Rigor in brainstorming as a pause in the process of creating the new

By | October 30, 2012

Conventional wisdom states that the best brainstorming sessions are the extremely rapid fire ones where ideas are flying out like arrows and much energy is expended. In actual fact, you need a little bit of deliberation before you can make a concept tangible. And a little more before you invest in fixed costs before getting it to market.

Where and how does this apply?

Since brainstorming is a part of the user centered design process, it really should not be left out of the strategic planning process. In actual fact, it very often is – when timelines are created by earnest young project managers, trained in the latest business school frameworks, they follow the planning phases taught in classes like Marketing 101 or Intro to strategy.

None of these processes, from what I recall of my business school days have an explicit step in their various processes for brainstorming or ideation. It is implicit, that if a marketing department of a large global multinational, goes away on a fancy offsite to come up with the next three year markeitng plan for the country, they will get together in teams and brainstorm on strategies for the plan.

But they don’t, not really, it’s a few hurried minutes, usually with some amount of guilt or embarressment in indulging themselves in the pleasure of free flowing thoughts and ideas instead of doing ‘real work’.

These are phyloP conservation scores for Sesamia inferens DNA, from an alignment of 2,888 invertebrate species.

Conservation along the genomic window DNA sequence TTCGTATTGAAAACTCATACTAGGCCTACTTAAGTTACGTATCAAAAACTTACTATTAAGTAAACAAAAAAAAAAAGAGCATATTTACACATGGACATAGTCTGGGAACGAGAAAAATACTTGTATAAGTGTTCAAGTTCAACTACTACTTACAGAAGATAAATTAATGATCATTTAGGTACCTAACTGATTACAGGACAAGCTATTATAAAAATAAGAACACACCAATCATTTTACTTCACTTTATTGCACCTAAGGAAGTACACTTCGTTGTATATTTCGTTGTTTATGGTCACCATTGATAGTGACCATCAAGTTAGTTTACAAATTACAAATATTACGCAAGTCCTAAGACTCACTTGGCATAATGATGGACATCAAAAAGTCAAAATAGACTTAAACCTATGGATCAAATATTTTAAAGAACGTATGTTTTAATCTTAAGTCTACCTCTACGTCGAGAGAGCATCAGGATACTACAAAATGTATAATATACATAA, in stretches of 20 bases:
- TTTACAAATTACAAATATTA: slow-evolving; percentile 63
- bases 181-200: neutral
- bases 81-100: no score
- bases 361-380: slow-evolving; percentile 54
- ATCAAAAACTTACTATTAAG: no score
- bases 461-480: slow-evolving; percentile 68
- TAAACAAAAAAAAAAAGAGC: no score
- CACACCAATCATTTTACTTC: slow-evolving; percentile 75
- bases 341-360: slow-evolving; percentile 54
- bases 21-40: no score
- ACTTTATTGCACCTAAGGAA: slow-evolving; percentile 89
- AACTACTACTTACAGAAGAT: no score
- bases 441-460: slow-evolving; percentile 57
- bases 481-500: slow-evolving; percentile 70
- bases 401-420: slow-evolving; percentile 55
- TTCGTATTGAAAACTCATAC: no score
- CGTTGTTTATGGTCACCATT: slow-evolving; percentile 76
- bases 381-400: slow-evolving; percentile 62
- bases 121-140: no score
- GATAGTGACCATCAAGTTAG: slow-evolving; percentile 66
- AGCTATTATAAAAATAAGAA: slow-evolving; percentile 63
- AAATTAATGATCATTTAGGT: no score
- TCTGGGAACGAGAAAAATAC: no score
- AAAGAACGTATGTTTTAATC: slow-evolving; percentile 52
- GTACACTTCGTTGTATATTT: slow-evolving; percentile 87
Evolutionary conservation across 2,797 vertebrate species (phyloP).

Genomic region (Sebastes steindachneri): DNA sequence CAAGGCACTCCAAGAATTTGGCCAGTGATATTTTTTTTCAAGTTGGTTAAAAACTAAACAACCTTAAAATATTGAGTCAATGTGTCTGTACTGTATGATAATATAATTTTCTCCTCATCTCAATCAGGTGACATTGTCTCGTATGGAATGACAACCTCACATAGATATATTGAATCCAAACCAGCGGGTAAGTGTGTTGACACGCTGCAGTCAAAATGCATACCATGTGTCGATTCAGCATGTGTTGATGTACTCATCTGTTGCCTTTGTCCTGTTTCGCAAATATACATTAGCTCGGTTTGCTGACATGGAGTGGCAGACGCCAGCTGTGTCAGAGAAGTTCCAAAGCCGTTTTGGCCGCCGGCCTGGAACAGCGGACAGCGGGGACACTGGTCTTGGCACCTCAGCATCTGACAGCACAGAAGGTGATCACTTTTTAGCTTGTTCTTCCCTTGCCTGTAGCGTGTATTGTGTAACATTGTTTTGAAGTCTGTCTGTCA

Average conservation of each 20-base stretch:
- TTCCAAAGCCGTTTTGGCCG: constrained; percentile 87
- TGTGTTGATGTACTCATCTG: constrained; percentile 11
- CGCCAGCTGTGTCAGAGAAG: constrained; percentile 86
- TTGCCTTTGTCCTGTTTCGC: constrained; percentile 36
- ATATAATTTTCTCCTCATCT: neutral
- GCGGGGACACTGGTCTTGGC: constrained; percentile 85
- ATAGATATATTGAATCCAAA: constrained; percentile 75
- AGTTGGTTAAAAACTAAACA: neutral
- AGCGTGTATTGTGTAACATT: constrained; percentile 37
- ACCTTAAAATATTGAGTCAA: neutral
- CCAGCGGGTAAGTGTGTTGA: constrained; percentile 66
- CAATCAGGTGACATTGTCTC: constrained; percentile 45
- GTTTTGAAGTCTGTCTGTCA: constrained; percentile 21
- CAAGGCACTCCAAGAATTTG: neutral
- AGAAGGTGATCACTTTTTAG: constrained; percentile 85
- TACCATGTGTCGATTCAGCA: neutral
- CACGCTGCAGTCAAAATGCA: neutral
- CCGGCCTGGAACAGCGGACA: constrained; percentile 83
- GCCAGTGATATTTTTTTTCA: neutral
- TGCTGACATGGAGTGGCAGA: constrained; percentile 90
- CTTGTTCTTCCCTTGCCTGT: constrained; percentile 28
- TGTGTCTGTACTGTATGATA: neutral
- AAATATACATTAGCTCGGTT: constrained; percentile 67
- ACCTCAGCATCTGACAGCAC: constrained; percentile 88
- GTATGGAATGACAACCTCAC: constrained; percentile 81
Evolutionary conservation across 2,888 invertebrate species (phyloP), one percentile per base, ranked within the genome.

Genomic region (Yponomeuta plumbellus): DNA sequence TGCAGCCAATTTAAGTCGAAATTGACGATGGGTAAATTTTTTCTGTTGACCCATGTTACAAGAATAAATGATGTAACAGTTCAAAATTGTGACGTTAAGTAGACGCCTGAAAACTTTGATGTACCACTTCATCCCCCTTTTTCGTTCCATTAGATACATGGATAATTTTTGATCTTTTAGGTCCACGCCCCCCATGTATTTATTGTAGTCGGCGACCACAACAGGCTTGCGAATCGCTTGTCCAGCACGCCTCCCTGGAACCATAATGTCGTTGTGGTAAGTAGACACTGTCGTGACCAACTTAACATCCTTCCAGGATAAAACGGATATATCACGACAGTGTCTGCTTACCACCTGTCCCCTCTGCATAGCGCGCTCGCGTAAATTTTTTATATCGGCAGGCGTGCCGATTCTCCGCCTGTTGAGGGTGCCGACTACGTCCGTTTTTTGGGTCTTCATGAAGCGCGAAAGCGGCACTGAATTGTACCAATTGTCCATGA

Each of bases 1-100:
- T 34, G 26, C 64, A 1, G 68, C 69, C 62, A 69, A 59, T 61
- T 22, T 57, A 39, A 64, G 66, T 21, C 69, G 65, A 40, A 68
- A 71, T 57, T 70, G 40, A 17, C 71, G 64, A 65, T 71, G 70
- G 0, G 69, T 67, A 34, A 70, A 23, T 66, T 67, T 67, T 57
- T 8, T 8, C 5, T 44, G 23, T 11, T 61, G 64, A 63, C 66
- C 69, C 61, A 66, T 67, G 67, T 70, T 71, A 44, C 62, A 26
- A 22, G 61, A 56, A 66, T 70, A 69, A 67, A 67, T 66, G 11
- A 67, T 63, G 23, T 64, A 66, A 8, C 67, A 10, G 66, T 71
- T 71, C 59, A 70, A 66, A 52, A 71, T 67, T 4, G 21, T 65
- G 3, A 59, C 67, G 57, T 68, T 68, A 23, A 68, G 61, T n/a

That’s something every designers knows, on a deep and fundamental level, that you need to set the time aside to brainstorm, that the energy is the key to a good end result, not necessarily the specific ideas in and of themselves.

It seems like a very organic process, and it brings the whole team together, prepared then to go their own ways for their specific parts of the project, after all having more or less understood the collective vision.

If conducted with the rigor that it is among particularly strategic human centered design firms among regular finance, sales, marketing or engineering meetings, in a company, before it begins the new product development process or new market strategy, think of the difference it would make to the global end result?

 There is a fundamental difference between a ‘launch’ or a kickoff where the senior management presents to the team the concept and it’s implementation (i.e. the corporate strategy or vision) and one where the team is creating the brand together.

And this “paused brainstorming” can be applied by any group of stakeholders getting together to implement a large scale project or programme with common goals and outcomes.

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